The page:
Internal documents suggest ANZ will drastically slash its lending to thermal coal mining.

A leaked document allegedly seen by the ABC says ANZ has plans to shed more than $700 million of thermal coal loans by 2024 — a reduction of 75 per cent.

The Commonwealth Bank and NAB have both publicly announced plans to exit the industry by 2030 and 2035 respectively.

“ANZ has benefited by being a dominant financier of this commodity and we recognise this is not an easy time for our team members who have built deep relationships and expertise,” the email said, according to reports.

“However, we also recognise that the time has come to manage this transition in a clearer way.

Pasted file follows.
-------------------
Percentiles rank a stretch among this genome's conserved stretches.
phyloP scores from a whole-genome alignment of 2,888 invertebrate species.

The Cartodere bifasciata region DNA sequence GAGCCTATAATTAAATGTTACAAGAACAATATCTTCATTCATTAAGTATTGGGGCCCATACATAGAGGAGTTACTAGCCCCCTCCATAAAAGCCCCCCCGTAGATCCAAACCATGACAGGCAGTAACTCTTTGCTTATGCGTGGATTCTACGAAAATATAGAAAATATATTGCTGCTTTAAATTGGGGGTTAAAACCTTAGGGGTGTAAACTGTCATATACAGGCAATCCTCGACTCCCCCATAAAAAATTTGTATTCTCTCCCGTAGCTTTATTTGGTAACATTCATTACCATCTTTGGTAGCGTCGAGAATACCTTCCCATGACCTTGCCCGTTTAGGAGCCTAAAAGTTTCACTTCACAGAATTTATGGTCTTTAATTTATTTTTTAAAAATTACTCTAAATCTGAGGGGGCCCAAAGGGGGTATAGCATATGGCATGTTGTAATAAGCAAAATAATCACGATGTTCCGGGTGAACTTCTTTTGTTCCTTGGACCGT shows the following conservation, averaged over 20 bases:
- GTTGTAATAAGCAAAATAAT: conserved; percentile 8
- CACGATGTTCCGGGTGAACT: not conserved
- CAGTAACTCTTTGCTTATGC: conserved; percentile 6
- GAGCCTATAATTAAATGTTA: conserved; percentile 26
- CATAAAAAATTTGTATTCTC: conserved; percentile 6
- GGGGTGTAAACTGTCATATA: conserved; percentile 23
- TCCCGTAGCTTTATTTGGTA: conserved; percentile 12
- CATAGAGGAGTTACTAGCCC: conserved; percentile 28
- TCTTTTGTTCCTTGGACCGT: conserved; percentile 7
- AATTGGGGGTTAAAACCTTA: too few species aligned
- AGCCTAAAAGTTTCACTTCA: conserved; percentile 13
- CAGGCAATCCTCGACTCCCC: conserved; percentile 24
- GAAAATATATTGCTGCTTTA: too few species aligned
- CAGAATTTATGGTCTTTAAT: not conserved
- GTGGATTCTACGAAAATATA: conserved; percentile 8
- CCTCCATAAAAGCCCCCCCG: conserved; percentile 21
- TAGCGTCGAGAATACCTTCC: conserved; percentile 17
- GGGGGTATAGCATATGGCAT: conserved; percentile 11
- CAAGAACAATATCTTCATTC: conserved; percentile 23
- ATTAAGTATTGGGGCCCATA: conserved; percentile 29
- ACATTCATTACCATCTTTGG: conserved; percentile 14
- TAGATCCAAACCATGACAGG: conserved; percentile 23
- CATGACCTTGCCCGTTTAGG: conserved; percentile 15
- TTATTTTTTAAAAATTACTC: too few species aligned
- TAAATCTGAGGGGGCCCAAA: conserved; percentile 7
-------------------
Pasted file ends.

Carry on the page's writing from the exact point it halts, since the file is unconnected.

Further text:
“The strategy has taken time to develop and is now agreed. We ask you all to support this strategy as we move forward.”

The email was from July, but ANZ’s climate change statement from February made no reference to reduction targets.

“Around 37 per cent of the world's electricity comes from coal-fired power stations, and in Australia, many communities, particularly in regional areas, are reliant on the coal industry for employment,” the statement said.

“We believe that all stakeholders in the transition to lower emissions should give careful consideration to the impacts on affected communities.”

Minerals Council of Australia CEO Tanya Constable told reporters: “We need to stop talking about shutting things down and start focusing on getting emissions down”.

“We can do this through displacing poor quality coals by exporting higher quality, Australian coals that produce more energy,” she said.

Westpac does not appear to have any plans for reducing or eliminating its exposure to thermal coal.